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Now there are two: Solti and Sawallisch. In most aspects, this wonderful Sawallisch production clearly trumps Sir Georg Solti's recorded just two months earlier. First, Sawallisch's cast sings expressively, accurately, and musically without the heavy sweating and harsh vocalism that pervades Solti's. Secondly, Sawallisch claims Die Frau his favorite opera, and his enthusiasm is everywhere evident. Solti's reading seems dispassionate, workmanlike, and oddly colorless in spite of the ravishing sound of the Vienna Philharmonic. Sawallisch and the Bavarians aim at lightness, clarity, nuance, and color; while the pace can be a bit too fast (e.g. the final bars of Act III), Sawallisch's expressiveness is welcome alternative to Solti's flatland reading. Finally, and most importantly, the soloists here are stronger, more balanced, and in greater control of the opera's extreme demands. In particular, Janis Martin's Dyer's Wife sings this tortuous role with élan aural pleasantness in spite of her shrewish character's persona. By not sounding like a harridan (as Eva Marten does in Solti's), we are more likely to believe her redeeming qualities. As the Empress, Luana DeVol's transparent voice is immediately perceived in her opening moments: those athletic arabesques, set in an uncomfortably high tessitura, indicating the Empress's ethereal fragility, are sung pitch perfect - a rather unique accomplishment as this role goes. Alan Titus's Barak, while relaxed, is beautifully sonorous. Peter Seiffert's Emperor may be the best interpretation since Rene Kollo who practically owned the role a couple of decades ago.Read more ›
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25 of 27 people found the following review helpful By Guntram on April 23, 2007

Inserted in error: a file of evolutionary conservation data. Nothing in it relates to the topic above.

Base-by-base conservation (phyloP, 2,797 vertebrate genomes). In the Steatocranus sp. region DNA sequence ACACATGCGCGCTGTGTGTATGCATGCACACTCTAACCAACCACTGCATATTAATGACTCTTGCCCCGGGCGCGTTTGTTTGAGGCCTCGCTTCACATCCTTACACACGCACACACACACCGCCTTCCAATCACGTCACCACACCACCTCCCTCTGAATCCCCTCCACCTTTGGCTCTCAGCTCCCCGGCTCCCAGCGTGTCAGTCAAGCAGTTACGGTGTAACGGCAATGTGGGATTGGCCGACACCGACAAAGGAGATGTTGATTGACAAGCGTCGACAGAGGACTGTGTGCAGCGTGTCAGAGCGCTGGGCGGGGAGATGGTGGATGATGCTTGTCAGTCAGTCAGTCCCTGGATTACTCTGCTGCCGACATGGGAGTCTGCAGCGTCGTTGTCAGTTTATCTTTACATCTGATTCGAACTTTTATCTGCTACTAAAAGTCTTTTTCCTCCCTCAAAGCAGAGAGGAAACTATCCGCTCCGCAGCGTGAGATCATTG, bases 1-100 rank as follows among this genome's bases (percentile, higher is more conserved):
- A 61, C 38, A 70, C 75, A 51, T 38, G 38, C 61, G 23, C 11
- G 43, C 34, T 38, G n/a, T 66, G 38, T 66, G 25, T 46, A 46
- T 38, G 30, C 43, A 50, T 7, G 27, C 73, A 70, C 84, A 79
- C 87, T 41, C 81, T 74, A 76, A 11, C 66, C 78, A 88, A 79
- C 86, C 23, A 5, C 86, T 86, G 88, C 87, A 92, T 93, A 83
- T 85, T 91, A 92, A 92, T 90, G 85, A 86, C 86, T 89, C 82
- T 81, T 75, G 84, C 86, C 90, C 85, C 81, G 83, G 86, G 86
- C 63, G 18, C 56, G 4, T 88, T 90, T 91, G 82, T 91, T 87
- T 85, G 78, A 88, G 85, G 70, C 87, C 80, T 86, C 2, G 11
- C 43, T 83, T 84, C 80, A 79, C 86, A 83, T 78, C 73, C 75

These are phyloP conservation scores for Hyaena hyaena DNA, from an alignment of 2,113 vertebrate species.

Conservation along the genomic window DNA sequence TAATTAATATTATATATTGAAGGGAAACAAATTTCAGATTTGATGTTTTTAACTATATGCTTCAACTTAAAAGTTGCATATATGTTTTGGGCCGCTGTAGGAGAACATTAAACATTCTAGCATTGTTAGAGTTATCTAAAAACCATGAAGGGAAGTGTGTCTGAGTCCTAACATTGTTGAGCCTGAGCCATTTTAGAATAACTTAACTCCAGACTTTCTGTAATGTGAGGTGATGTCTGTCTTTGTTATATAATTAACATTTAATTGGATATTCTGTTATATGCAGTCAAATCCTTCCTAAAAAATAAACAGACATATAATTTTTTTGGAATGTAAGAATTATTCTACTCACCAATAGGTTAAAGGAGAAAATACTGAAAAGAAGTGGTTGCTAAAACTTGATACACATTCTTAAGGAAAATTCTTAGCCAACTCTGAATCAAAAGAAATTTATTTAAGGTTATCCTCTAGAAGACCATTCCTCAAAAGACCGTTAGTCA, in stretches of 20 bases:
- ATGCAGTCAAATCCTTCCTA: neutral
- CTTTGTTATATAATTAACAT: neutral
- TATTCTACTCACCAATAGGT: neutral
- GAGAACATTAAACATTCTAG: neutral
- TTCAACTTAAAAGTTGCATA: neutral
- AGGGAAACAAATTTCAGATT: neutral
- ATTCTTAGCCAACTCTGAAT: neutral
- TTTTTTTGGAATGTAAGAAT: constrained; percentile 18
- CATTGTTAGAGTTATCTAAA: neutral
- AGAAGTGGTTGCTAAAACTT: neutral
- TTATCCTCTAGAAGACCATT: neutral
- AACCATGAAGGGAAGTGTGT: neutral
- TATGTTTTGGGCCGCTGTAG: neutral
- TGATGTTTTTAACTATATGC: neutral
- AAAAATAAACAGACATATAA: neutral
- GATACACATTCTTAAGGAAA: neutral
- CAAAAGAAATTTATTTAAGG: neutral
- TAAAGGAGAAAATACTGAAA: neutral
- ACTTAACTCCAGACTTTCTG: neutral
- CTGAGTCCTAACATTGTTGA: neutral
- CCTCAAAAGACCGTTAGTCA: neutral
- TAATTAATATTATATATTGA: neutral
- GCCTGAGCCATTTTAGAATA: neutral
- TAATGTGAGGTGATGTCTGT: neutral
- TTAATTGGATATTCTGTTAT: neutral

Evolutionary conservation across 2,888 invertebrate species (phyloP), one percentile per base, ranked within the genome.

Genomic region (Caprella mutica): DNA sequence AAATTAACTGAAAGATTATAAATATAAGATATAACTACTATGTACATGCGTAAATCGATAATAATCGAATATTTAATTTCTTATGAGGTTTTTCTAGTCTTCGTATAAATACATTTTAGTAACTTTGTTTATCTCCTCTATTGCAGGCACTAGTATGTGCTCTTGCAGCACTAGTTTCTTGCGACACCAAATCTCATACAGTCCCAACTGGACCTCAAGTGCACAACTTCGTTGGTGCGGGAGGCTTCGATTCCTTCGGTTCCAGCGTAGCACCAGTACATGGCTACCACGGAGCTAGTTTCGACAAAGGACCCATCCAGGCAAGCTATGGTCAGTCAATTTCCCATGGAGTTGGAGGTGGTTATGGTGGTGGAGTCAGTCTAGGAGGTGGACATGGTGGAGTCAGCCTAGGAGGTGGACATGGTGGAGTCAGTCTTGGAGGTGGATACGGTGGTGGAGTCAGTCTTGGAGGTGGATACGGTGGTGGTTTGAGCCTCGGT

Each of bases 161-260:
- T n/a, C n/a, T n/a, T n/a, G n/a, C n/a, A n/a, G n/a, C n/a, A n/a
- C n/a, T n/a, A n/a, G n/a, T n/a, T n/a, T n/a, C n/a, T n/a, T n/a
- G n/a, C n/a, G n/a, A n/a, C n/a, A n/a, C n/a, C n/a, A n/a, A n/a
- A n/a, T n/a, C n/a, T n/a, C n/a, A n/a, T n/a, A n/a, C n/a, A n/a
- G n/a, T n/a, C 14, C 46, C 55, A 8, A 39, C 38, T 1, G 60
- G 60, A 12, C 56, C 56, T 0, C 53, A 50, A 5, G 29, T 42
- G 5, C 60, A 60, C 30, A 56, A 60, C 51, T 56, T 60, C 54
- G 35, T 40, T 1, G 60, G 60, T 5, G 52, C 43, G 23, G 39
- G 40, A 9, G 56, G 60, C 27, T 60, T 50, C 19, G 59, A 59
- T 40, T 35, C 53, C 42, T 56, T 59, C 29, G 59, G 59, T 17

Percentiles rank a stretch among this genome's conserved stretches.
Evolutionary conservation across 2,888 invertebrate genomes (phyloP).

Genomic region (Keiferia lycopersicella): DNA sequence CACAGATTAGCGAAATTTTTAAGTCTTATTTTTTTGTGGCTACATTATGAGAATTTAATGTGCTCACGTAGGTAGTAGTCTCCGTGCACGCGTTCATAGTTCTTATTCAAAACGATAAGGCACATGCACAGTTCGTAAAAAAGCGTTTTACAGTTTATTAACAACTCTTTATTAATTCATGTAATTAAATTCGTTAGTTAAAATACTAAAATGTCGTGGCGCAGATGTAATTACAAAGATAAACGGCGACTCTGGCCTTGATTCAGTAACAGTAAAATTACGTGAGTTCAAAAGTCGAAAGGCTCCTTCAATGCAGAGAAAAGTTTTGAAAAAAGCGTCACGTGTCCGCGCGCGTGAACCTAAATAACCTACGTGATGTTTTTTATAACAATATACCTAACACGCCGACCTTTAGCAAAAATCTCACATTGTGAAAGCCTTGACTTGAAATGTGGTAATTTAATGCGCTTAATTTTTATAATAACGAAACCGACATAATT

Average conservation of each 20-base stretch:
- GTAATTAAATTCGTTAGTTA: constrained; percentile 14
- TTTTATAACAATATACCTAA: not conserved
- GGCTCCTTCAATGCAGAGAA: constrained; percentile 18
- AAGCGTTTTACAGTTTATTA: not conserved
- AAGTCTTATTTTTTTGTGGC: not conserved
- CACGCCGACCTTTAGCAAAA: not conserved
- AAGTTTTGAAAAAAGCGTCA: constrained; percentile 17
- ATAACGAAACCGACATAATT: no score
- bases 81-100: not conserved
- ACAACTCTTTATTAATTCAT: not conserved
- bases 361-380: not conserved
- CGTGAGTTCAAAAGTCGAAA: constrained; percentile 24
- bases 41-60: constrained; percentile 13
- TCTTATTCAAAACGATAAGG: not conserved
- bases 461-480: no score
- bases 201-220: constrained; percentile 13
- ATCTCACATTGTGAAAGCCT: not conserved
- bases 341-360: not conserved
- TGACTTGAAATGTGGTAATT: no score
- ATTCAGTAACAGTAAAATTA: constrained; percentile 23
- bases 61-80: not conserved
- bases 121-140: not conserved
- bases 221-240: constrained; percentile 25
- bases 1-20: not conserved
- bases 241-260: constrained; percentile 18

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Like a "Frau ohne Schatten" huge admirer(addicted,just to be honest)as I am,I can't refrain myself to say;this production is nothing less than remarkable!I loved to hear gorgeous Peter Seiffert performing the Emperor in his whole regal,strong tenor voice,Luana De Vol is just perfect both singing and acting this very,very difficult part(she's amazing and in fresh voice on act 3),Janis Martin can sing her part just like it's in the score contrary to shout terribly that all time(such a rare event;to hear Strauss vocal lines just like he put it on paper!),the whole cast is so well prepared that one can surely believes Sawallisch is the legitimate authority on this magnificent Strauss score.The huge orchestra and chorus are both great as well.Besides,in these bizarre production times and directors' emotional disorders absolutism,this dvd is just a heavenly,refreshing sight.Splendid costumes and stage setting catches properly that Hoffmansthal's fairy tale spirit.The final scene(the emperor and his wife over the bridge)is just to die for.
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7 of 7 people found the following review helpful By adorian on November 23, 2007
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This is what a good "Frau" should look like. The Asian costumes and make-up (by a Japanese team) are brilliant. The stage effects are diverting. But the opera is heavily cut (the standard Karl Boehm edition). If you want uncut, go with the Solti-Studer-Marton version. All three ladies here have trouble with their high notes. but those costumes are just so interesting that you often don't care. You can usually tell how far-out things will be from the costume worn early on by the Spirit Messenger, and he does not disappoint with his bizarre outfit.

This performance ends the way too many opera DVDs end: group bows but no solo bows for the singers. The conductor (Sawallisch) gets a solo bow, and then the director gets a solo bow, and the audience gives him a huge ovation for this gorgeous opulent production. I wish I could have been there with them to cheer him.

"Frau" is my favorite German opera, so I want it uncut. And I want a soprano with a glorious soaring life-of-its-own top (I saw Rysanek do this live... with Nilsson). Luana DeVol is not in the Rysanek Big Leagues, but then who is? I want the Dyer's Wife to make loud Elektra noises, and Janis Martin does it here. Strauss was never kind to his tenors, but Peter Seiffert survives the arduous task of his two solo scenes. Alan Titus is Barak, and he does justice to those soft slow gorgeous melodies. Marjana Lipovsek is the Nurse, but she's much better on the Solti DVD, where she gets to sing all of her extra music that is cut here.